I don't often rate things a pure 10, but I may have to with Duckula. It's one of my favourite cartoons _ever_. Unlike many of the other posters here, I didn't run into it in my childhood, but instead in my teenage years--a perfect time, as that's when I was twisting into the sarcastic, British-humour-loving, slightly Gothic science fiction/fantasy geek I am now. It was EXACTLY what I was in the mood for, and my brain just ate it up. I've seen a lot of cartoons, and no other show gets quoted _half_ as much by me or members of my family, as Duckula. Over a decade since we were able to last see an episode, and we'll still toss out random lines whenever we feel like it.
What makes it not only good as a children's cartoon, but so very appealing to the older child or adult's mind? Simple--the writing. It was simply one of the snappiest, wittiest things I've ever seen. You have goofy puns and Abbott-and-Costello back-and-forths. You have colourful, bizarre characters and time-and-space travelling adventures to exotic locations. You have vampires and a creepy castle, for those to whom the Gothic elements might appeal. And even some slapstick that small children can understand and laugh at. It had everything.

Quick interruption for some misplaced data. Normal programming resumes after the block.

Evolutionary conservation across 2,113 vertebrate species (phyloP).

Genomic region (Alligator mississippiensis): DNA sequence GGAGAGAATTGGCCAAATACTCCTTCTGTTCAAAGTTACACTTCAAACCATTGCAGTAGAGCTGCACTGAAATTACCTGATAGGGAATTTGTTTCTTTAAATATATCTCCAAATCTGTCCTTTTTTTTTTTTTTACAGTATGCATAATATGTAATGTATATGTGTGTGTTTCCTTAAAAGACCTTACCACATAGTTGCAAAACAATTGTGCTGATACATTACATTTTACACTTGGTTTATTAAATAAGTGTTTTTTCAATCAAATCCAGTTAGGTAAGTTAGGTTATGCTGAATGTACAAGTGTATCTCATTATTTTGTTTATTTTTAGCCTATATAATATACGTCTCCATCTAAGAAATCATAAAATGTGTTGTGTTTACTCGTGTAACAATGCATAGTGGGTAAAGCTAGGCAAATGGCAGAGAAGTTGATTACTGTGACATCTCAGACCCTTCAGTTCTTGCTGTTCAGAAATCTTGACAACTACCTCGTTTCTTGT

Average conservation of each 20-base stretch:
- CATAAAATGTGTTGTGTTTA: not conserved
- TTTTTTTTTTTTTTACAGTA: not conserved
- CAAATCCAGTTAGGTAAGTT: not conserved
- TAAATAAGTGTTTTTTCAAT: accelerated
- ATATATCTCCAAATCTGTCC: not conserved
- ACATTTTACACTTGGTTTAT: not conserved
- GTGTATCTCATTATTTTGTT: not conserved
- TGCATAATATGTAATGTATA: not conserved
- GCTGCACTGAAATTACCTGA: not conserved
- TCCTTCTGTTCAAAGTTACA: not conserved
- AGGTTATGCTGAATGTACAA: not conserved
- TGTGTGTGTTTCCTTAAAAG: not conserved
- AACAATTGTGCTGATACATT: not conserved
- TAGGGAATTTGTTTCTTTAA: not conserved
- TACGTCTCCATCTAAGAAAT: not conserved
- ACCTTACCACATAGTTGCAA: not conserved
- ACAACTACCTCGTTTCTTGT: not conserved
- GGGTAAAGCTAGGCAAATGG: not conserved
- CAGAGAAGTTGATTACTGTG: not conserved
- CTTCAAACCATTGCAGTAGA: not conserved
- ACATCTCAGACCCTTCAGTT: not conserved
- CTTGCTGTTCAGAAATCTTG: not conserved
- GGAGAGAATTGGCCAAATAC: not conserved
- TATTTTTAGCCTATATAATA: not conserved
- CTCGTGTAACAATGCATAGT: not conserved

And, on a more "serious" note, the writing was good because it didn't fall into stereotypes. Duckula was a monstrous fiend...who wasn't monstrous. But not a saint either; he had _lots_ of personality faults! Dr. Von Goosewing, the vampire hunter, would NORMALLY be a good guy, but in this situation he's cast as the antagonist! (Notice I don't say "villian".) He's also a mad scientist, which is even more fun. Occasionally we'd get an episode in which we would learn something about the background/past of a main character, or see a _real_ vampire, an actual bloodsucking fiend--the show didn't take itself too seriously, but that grain of seriousness in there makes the comedy that much better.
Put all that together with lovely detailed backgrounds, appropriate music, wonderful voice-acting from all involved, the delightfully creepy narrator and his classic sign-off line, and, as a cherry on top, the occasionally goofy credits, and you've got a classic for the ages.
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